The last 15 minutes of the finale of “Big Little Lies” contains very few words. We find out the answers to three long-unanswered questions through images: Who was murdered? Who killed that person? And who is the man who brutally assaulted Jane Chapman and fathered her son, Ziggy?
That third question ends up being the most salient one. And the scene that gives us its answer epitomizes what is so stunning about the HBO mini-series: At its core, “Big Little Lies” is about the deep, complex and protective connections that can form between women in the face of buried trauma.
A testament both to the direction by Jean Marc-Vallée and the stellar acting by Reese Witherspoon as Madeline, Nicole Kidman as Celeste, and Shailene Woodley as Jane, in the finale’s climactic scene, words become unnecessary.
As Jane realizes that the man who has been tormenting her thoughts for six years is Celeste’s outwardly charming and inwardly abusive husband Perry, we see this realization be passed along through a grip and two looks ― first to Madeline and then to Celeste. Women who spend time together and form an intimacy often develop the ability to silently communicate warnings ― something I have never before seen expressed so pointedly on television.
As the New Yorker’s Jia Tolentino put it: “The show understands that minor social transactions between women can express the nuances of violence with a unique specificity and a nauseating subtlety.”
The searing portrayal of these sort of “minor social transactions between women” ― in the context of violence and outside of it ― are what make “Big Little Lies” so affecting. We see them play out in many varying configurations over the course of the seven episodes: between Madeline and her daughter, between Celeste and her therapist (Robin Weigart), between Renata (a fantastic Laura Dern) and Jane, between Renata and Celeste, between Bonnie (Zoe Kravitz) and Madeline, and between Jane, Madeline and Celeste.
“Big Little Lies” artfully digs into the systemic pressures women face ― to be perfect parents, perfect wives and perfect models of femininity ― even when they are white and wealthy with the best beachfront properties California has to offer. The show easily passes the Bechdel test as we watch these women discuss parenting, sexual fulfillment (or a lack thereof), professional fulfillment (or a lack thereof), sexual assault, therapy and the deep well of unhappiness that often lurks underneath a veneer of “perfection.”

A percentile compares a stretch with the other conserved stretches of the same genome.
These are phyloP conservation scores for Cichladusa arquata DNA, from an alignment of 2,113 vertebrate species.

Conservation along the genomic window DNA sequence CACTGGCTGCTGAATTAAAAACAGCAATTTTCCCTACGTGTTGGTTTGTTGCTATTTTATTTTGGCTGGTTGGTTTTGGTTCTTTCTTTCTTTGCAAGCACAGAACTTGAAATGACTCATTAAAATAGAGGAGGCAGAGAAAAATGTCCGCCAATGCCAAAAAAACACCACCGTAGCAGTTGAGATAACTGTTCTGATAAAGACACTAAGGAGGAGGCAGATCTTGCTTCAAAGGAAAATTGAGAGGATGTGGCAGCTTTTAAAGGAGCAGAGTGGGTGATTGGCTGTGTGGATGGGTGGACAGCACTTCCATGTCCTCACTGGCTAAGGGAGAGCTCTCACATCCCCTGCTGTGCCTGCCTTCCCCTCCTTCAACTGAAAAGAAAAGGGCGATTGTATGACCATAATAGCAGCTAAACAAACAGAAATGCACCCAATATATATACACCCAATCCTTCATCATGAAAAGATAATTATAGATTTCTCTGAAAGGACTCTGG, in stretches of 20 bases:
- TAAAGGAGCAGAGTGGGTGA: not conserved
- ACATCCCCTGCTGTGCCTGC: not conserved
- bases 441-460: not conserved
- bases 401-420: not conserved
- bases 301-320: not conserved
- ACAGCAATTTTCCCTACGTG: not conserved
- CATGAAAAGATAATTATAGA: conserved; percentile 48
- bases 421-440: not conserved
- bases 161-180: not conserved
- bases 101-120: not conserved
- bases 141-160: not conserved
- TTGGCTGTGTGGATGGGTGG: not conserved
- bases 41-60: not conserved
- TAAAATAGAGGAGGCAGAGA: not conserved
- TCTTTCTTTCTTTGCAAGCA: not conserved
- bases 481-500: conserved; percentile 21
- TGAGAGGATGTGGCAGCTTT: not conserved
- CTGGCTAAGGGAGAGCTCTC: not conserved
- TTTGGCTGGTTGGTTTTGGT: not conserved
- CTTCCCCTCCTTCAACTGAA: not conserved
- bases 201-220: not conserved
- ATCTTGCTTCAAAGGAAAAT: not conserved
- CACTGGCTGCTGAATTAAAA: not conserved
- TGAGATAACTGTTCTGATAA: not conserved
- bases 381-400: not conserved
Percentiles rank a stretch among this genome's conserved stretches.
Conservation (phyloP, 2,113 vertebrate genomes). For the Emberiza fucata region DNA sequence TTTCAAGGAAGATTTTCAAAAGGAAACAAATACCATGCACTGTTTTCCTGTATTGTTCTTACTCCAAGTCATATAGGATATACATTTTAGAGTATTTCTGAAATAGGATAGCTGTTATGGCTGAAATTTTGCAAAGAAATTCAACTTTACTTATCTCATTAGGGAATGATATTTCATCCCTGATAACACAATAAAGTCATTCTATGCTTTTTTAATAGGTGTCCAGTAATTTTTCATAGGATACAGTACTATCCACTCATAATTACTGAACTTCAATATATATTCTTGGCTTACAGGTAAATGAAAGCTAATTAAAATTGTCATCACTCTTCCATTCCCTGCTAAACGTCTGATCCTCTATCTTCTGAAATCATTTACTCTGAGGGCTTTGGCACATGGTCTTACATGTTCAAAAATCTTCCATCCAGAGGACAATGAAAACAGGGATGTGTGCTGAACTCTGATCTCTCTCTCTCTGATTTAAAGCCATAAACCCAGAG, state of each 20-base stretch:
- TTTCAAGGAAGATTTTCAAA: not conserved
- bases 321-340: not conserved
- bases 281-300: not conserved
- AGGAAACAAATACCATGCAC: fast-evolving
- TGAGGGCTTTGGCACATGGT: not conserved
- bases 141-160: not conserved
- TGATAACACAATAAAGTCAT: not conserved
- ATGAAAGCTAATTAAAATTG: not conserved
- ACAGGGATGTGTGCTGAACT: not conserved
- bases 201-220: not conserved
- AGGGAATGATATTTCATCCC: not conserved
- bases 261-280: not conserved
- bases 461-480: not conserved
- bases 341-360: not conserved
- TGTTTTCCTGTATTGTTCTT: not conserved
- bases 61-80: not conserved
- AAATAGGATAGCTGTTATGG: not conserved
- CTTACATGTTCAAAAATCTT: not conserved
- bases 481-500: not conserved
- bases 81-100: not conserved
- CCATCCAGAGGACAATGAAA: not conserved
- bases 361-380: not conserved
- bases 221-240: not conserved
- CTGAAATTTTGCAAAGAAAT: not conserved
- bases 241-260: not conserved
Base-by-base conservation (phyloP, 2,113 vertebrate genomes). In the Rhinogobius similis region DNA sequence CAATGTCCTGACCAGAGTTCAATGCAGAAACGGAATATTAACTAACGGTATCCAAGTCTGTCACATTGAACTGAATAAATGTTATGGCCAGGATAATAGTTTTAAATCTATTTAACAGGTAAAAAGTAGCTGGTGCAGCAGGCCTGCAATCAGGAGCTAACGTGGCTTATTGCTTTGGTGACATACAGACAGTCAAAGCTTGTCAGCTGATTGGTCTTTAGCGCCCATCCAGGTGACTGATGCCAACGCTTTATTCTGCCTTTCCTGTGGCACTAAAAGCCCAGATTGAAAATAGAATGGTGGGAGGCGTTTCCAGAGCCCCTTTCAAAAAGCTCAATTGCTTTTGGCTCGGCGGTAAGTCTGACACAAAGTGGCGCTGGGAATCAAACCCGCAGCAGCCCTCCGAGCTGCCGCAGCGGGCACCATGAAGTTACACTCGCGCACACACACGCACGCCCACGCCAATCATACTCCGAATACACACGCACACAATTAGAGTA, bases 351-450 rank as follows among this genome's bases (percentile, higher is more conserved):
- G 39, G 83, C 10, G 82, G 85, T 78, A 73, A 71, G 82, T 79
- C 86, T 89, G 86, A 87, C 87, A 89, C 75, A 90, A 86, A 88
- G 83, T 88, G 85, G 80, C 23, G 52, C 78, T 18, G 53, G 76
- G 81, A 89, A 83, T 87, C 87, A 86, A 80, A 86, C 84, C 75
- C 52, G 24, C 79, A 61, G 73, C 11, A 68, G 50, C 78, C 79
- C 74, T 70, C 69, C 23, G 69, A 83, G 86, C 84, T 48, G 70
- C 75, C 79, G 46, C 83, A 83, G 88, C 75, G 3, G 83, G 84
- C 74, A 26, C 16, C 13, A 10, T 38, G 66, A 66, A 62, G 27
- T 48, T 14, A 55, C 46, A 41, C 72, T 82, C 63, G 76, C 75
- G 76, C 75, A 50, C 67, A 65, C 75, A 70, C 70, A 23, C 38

Although the show was directed by Marc-Vallée and written by David E. Kelley, the depth of female interaction present in “Big Little Lies” makes it unsurprising that the original novel was written by a woman, and that the project got off the ground thanks to Reese Witherspoon and Nicole Kidman’s respective production companies. (Witherspoon and her producing partner originally optioned Liane Moriarty’s novel, and then brought Kidman on board.) This is especially important given that the directors, showrunners and producers of both TV series and movies remain overwhelmingly white and male.
“For 25 years, I’ve been the only woman on set,” Witherspoon told The Hollywood Reporter back in January, when talking about what drew her to “Big Little Lies.” “So I had no one to talk to... We have to start seeing women how they actually are on film ― we need to see real women’s experience ― whether that involves domestic violence, sexual assault, romance, infidelity or divorce. We as human beings learn from art.”
This show didn’t necessarily speak to all men, judging from the tepid and misguided reviews written by some male critics.
Mike Hale at the New York Times called the female-driven storylines at the center of “Big Little Lies” unoriginal and “just a compendium of clichés,” even comparing the nuanced portrayal of an abusive relationship between Kidman’s Celeste and Alexander Skarsgard’s Perry to “’Fifty Shades’ territory.” The New York Post’s Robert Rorke, who also flippantly referred to the abusive relationship as “S&M games,” called the show “a terrible whodunnit” about “rich white women and their erotic fantasies and emotional dissatisfactions.”
Both Hale and Rorke appeared frustrated that they were sold a murder mystery, and then ended up having to listen to women talk about their lives, desires and feelings. This frustration, while easy to skewer, also reflects a depressing truth. Because the stories of white men still tend to appear in pop culture most often and with greater nuance, women and people of color learn to find some piece of themselves in cultural products that are not about them. White men are not faced with that same imperative.
Luckily, the buy-in of curmudgeonly white men who don’t see value in unpacking women’s stories is no longer necessary for a series to be a critical or ratings hit.
In the final moments of “Big Little Lies,” we see our five female leads together on the beach, at last standing in solidarity and connected by a shared trauma. Sometimes, on TV as in life, women are enough to carry each other through.